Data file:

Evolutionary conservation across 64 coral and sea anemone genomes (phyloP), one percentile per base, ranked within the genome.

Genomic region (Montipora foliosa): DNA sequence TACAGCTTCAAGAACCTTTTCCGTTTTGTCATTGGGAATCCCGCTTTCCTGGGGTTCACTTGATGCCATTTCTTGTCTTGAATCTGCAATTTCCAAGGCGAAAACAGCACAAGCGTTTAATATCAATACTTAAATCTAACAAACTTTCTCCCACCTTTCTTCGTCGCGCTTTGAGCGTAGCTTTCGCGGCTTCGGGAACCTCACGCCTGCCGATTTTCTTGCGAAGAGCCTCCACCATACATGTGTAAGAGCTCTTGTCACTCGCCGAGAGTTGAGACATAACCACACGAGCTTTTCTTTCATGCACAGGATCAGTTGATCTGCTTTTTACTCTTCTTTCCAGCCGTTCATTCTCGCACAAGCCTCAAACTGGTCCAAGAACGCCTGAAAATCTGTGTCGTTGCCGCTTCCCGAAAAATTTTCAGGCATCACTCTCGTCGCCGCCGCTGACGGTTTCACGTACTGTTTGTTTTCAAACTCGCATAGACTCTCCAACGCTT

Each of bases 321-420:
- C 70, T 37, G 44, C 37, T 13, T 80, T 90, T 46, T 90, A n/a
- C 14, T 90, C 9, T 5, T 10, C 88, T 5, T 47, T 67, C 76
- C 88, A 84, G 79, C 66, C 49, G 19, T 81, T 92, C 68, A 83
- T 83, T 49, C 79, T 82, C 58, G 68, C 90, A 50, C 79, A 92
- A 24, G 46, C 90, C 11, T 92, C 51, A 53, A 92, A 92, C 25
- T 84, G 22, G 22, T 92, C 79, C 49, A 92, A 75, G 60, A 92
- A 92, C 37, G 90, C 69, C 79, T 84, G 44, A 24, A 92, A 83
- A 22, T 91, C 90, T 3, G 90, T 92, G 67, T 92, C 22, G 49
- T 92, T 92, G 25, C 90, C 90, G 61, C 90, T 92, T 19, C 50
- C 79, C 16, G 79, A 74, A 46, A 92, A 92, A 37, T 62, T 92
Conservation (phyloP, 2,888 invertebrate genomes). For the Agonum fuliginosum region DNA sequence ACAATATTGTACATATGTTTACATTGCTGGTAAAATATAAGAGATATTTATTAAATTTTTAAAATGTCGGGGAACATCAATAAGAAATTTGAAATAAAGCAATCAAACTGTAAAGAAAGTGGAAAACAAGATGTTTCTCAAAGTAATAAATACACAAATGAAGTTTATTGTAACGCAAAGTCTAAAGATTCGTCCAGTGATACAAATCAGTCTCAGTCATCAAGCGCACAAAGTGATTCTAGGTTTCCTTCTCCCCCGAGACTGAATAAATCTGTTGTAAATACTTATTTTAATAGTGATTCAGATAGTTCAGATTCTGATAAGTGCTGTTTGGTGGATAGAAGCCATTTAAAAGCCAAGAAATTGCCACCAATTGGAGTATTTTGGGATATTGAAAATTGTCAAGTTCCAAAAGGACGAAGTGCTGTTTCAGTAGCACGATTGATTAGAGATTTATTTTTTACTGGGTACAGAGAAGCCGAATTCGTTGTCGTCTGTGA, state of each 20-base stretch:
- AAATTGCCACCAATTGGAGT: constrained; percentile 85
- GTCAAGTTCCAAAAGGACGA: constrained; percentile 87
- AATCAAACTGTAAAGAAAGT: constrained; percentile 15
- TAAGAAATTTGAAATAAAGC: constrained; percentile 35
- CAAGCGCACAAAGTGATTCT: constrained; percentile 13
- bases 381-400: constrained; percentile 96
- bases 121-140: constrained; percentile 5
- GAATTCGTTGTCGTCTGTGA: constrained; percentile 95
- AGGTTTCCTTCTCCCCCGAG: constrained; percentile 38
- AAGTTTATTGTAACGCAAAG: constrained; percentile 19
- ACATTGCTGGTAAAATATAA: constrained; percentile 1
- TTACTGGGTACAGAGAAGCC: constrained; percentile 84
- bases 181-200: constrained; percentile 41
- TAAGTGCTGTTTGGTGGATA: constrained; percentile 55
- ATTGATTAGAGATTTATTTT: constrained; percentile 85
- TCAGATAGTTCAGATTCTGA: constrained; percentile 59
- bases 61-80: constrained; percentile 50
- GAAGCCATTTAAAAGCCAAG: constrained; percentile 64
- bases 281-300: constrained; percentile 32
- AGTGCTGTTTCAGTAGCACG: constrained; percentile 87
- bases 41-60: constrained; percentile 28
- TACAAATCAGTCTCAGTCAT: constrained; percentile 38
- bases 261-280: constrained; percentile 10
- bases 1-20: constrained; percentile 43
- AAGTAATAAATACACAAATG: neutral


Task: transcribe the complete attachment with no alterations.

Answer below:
Evolutionary conservation across 64 coral and sea anemone genomes (phyloP), one percentile per base, ranked within the genome.

Genomic region (Montipora foliosa): DNA sequence TACAGCTTCAAGAACCTTTTCCGTTTTGTCATTGGGAATCCCGCTTTCCTGGGGTTCACTTGATGCCATTTCTTGTCTTGAATCTGCAATTTCCAAGGCGAAAACAGCACAAGCGTTTAATATCAATACTTAAATCTAACAAACTTTCTCCCACCTTTCTTCGTCGCGCTTTGAGCGTAGCTTTCGCGGCTTCGGGAACCTCACGCCTGCCGATTTTCTTGCGAAGAGCCTCCACCATACATGTGTAAGAGCTCTTGTCACTCGCCGAGAGTTGAGACATAACCACACGAGCTTTTCTTTCATGCACAGGATCAGTTGATCTGCTTTTTACTCTTCTTTCCAGCCGTTCATTCTCGCACAAGCCTCAAACTGGTCCAAGAACGCCTGAAAATCTGTGTCGTTGCCGCTTCCCGAAAAATTTTCAGGCATCACTCTCGTCGCCGCCGCTGACGGTTTCACGTACTGTTTGTTTTCAAACTCGCATAGACTCTCCAACGCTT

Each of bases 321-420:
- C 70, T 37, G 44, C 37, T 13, T 80, T 90, T 46, T 90, A n/a
- C 14, T 90, C 9, T 5, T 10, C 88, T 5, T 47, T 67, C 76
- C 88, A 84, G 79, C 66, C 49, G 19, T 81, T 92, C 68, A 83
- T 83, T 49, C 79, T 82, C 58, G 68, C 90, A 50, C 79, A 92
- A 24, G 46, C 90, C 11, T 92, C 51, A 53, A 92, A 92, C 25
- T 84, G 22, G 22, T 92, C 79, C 49, A 92, A 75, G 60, A 92
- A 92, C 37, G 90, C 69, C 79, T 84, G 44, A 24, A 92, A 83
- A 22, T 91, C 90, T 3, G 90, T 92, G 67, T 92, C 22, G 49
- T 92, T 92, G 25, C 90, C 90, G 61, C 90, T 92, T 19, C 50
- C 79, C 16, G 79, A 74, A 46, A 92, A 92, A 37, T 62, T 92
Conservation (phyloP, 2,888 invertebrate genomes). For the Agonum fuliginosum region DNA sequence ACAATATTGTACATATGTTTACATTGCTGGTAAAATATAAGAGATATTTATTAAATTTTTAAAATGTCGGGGAACATCAATAAGAAATTTGAAATAAAGCAATCAAACTGTAAAGAAAGTGGAAAACAAGATGTTTCTCAAAGTAATAAATACACAAATGAAGTTTATTGTAACGCAAAGTCTAAAGATTCGTCCAGTGATACAAATCAGTCTCAGTCATCAAGCGCACAAAGTGATTCTAGGTTTCCTTCTCCCCCGAGACTGAATAAATCTGTTGTAAATACTTATTTTAATAGTGATTCAGATAGTTCAGATTCTGATAAGTGCTGTTTGGTGGATAGAAGCCATTTAAAAGCCAAGAAATTGCCACCAATTGGAGTATTTTGGGATATTGAAAATTGTCAAGTTCCAAAAGGACGAAGTGCTGTTTCAGTAGCACGATTGATTAGAGATTTATTTTTTACTGGGTACAGAGAAGCCGAATTCGTTGTCGTCTGTGA, state of each 20-base stretch:
- AAATTGCCACCAATTGGAGT: constrained; percentile 85
- GTCAAGTTCCAAAAGGACGA: constrained; percentile 87
- AATCAAACTGTAAAGAAAGT: constrained; percentile 15
- TAAGAAATTTGAAATAAAGC: constrained; percentile 35
- CAAGCGCACAAAGTGATTCT: constrained; percentile 13
- bases 381-400: constrained; percentile 96
- bases 121-140: constrained; percentile 5
- GAATTCGTTGTCGTCTGTGA: constrained; percentile 95
- AGGTTTCCTTCTCCCCCGAG: constrained; percentile 38
- AAGTTTATTGTAACGCAAAG: constrained; percentile 19
- ACATTGCTGGTAAAATATAA: constrained; percentile 1
- TTACTGGGTACAGAGAAGCC: constrained; percentile 84
- bases 181-200: constrained; percentile 41
- TAAGTGCTGTTTGGTGGATA: constrained; percentile 55
- ATTGATTAGAGATTTATTTT: constrained; percentile 85
- TCAGATAGTTCAGATTCTGA: constrained; percentile 59
- bases 61-80: constrained; percentile 50
- GAAGCCATTTAAAAGCCAAG: constrained; percentile 64
- bases 281-300: constrained; percentile 32
- AGTGCTGTTTCAGTAGCACG: constrained; percentile 87
- bases 41-60: constrained; percentile 28
- TACAAATCAGTCTCAGTCAT: constrained; percentile 38
- bases 261-280: constrained; percentile 10
- bases 1-20: constrained; percentile 43
- AAGTAATAAATACACAAATG: neutral